Nearly two decades ago, Dr. Elliott Scott Omose planted his first business – EC Bio Health Venture – in Nigeria, after over thirty years of entrepreneurial sojourn in the United Kingdom. Today, he is the chairman and CEO of the Elkris Group which encompasses various organizations that cut across various fields of the society. These include PreDiagnosis International, Elkris Bio Health Foods, Elkris Agro Development Nig. Ltd, Elkris Benevolent Foundation, Stop Diabetes Foundation, EC Bio Health Venture and PDI Pharmacy-Plus Ltd. His foray and astuteness in the areas of food, nutrition, public healthcare management and corporate leadership across Africa remains on the ascendancy. Since 2020, Dr. Omose has, through his innovative health-based, non-profit organisation, PreDiagnosis International, single-handedly financed several sustainable health projects targeted at vulnerable Nigerians and Africans in general, with the objective of providing basic heath support to 2 million Nigerians annually and 50 million Africans. The organisation is today firmly established in Nigeria, Sierra Leone, Gambia and a few other African countriesIn this media chat, he shares his views on sundry issues from personal business experience to management of public health in Africa, among others. Excerpts…
What was your major motivation to focus most of your social interventions and business investments in the area of public health management?
About 15 years ago, I stumbled on something that changed my life and passion forever. In Africa, “primary healthcare” is non-existent as soon as you start to move away from the capital cities. Our research across the continent reveals an unhealthy pattern whereby pharmacies and local drugs stores have been adopted as grassroots (primary) healthcare point by close to 70% of the population in the continent.In rural Africa, a patient may never get to see or sit before a doctor more than five times in his or her life-time. And that is usually as a result of some intervention outreach by an NGO. For the rest of their lives, they are left at the mercy of pharmacy attendants and quacks as the only alternative to a GP. Growing rate of organ damages such as steep rise in kidney failure in Africa is a direct result. I discovered that a mere basic free BP screening outreach was powerful enough to mean that lives who could have gone to an early grave had the chance to continue to walk the streets in Africa, for a few more years. Very quickly, the vision grew beyond just free BP screening. We went on to discover that with very little financial outlay we could do a lot more toward managing the day-to-day personal basic healthcare needs of the vulnerable African population, by way of early detection and early intervention. From that point on, my vision and area of interest were formed.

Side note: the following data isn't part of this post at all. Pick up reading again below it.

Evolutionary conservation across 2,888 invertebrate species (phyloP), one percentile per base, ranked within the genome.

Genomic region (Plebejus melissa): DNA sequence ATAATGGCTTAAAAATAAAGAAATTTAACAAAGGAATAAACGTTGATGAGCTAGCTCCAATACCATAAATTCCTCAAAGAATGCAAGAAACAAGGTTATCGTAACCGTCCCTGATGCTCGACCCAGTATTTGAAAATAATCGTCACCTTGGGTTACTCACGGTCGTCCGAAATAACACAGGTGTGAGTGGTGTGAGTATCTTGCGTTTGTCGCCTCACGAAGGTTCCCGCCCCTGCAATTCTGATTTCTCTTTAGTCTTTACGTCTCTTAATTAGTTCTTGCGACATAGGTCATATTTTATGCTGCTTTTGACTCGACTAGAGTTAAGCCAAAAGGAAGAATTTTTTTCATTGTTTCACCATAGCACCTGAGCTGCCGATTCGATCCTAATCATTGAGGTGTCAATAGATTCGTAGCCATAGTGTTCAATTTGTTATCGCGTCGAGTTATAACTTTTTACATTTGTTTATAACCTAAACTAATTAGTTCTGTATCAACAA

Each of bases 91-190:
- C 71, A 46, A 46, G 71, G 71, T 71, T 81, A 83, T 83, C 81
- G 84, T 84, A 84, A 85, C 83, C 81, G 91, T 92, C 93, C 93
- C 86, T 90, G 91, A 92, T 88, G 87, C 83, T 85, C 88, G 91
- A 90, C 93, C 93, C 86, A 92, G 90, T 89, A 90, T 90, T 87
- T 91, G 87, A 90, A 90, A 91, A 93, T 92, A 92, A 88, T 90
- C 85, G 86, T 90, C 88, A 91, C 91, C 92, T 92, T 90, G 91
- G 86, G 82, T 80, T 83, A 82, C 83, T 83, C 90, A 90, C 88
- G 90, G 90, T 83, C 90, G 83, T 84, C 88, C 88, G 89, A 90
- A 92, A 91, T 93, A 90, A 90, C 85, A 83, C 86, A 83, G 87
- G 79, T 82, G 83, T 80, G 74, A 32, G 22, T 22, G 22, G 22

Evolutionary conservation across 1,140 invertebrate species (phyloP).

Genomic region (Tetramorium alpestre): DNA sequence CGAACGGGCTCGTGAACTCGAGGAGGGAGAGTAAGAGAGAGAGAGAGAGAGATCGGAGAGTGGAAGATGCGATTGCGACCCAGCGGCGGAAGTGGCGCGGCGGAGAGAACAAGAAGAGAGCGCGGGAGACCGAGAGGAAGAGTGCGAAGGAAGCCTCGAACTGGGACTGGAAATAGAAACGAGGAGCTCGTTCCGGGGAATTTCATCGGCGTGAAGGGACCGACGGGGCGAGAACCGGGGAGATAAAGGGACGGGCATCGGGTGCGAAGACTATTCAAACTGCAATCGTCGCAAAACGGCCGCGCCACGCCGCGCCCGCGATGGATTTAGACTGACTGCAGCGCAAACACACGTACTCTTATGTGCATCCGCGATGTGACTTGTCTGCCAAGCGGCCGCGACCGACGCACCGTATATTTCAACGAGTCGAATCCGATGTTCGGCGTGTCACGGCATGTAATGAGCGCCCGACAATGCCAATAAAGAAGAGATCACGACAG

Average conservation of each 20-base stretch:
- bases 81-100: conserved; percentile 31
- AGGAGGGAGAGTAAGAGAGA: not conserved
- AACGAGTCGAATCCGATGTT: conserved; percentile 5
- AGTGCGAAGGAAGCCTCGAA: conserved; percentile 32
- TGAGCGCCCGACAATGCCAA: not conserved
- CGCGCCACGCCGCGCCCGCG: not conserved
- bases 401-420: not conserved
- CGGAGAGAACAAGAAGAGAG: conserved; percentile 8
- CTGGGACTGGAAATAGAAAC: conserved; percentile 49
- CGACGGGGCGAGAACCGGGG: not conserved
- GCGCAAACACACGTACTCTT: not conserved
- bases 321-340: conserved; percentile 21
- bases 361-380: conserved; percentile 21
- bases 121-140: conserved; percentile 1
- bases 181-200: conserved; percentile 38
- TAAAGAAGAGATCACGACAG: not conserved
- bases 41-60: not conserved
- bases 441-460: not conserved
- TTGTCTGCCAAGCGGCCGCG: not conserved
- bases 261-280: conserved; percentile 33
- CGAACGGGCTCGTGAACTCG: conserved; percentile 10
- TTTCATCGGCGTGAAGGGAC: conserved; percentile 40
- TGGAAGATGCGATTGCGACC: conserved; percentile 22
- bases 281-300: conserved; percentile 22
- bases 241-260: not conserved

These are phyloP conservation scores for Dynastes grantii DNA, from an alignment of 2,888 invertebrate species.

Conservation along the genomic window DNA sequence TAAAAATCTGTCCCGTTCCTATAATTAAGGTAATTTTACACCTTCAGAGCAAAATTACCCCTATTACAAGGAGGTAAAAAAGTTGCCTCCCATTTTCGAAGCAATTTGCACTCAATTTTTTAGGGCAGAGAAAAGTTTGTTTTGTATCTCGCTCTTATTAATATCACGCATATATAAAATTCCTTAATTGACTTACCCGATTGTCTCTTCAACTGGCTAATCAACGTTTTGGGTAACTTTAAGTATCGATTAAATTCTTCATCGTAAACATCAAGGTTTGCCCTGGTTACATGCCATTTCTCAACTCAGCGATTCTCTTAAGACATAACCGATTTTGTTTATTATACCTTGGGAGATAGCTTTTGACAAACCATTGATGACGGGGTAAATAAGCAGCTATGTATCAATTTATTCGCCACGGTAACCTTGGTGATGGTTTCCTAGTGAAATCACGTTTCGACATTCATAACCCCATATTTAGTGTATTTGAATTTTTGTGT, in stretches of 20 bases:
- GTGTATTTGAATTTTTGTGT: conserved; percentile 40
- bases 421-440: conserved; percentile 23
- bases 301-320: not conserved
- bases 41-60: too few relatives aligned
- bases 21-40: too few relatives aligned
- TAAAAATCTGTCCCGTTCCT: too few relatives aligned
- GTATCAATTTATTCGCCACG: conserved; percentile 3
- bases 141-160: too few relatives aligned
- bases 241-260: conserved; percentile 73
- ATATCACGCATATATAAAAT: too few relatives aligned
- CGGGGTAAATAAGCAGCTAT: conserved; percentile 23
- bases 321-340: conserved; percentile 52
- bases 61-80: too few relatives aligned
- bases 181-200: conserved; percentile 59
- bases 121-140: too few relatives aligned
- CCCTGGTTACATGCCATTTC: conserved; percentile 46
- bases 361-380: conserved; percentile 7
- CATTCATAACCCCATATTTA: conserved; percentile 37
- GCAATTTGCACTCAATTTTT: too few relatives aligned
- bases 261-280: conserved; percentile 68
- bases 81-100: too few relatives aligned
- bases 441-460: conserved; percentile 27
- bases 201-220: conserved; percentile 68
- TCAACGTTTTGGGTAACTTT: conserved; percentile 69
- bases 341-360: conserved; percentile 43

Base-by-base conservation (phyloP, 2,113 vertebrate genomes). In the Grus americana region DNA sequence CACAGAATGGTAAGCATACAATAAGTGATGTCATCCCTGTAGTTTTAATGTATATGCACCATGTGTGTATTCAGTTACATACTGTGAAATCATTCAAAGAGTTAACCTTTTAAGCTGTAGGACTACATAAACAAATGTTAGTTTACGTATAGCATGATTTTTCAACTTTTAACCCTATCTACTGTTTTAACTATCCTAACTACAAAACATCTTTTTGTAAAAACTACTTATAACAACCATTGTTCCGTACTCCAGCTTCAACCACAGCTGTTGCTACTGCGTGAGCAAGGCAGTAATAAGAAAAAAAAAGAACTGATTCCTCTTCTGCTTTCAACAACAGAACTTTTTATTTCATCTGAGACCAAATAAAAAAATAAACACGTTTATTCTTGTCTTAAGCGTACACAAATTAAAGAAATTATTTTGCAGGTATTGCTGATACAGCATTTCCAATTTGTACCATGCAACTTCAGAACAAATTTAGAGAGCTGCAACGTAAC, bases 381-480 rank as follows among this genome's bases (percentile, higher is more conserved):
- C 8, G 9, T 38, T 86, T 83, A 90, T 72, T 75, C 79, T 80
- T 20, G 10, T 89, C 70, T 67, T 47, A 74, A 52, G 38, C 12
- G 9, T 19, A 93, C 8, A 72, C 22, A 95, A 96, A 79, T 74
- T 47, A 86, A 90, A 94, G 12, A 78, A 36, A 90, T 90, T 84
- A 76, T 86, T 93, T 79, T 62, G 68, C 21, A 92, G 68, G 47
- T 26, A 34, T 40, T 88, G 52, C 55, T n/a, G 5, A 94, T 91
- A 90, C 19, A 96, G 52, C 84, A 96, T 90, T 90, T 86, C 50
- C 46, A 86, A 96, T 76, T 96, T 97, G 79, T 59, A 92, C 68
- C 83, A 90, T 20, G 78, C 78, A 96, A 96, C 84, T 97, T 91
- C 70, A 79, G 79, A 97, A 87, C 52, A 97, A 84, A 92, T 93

At what point did you conceive the PDI idea as the flagship of your pan-African public health management advocacy intervention?
Immediately the area of interest crystallized for me, it was not difficult to conceive an appropriate platform to drive it. So, conceiving PreDiagnosis International was a natural statement of intention to specifically create a model that would enable us to be able to do something about the situation. A wise man once said; “the diabetes, hypertension, stroke, heart attack, cancer and kidney failure of today, was nothing more than mere seed, yesterday”. In forming PDI, this statement instantly became the core around which the initiative would revolve. The PDI mantra – Reach, Rescue and Fortify – was also brought about by the poignancy of that wise man’s saying on my humanist side.So, we visualized an alternative basic healthcare model and came up with a grassroots-focused basic healthcare structure that is customized to suit the peculiarities of the African terrain. For about a decade before we actually came out, PDI worked and perfected a grassroots basic healthcare delivery model that is designed to bridge this growing GAP between the urban and the hard-to-reach areas, between the haves and the have-nots, in the continent of Africa. We came up with what has become known as the “PDI 25-point Early Detection System” The idea is to try to possibly neutralize the potential diabetes, hypertension, stroke, heart attack, cancer and kidney failure before they could become unmanageable.
Are there specific ailments you have found to be more prevalent among the vulnerable population and deserving of more urgent intervention?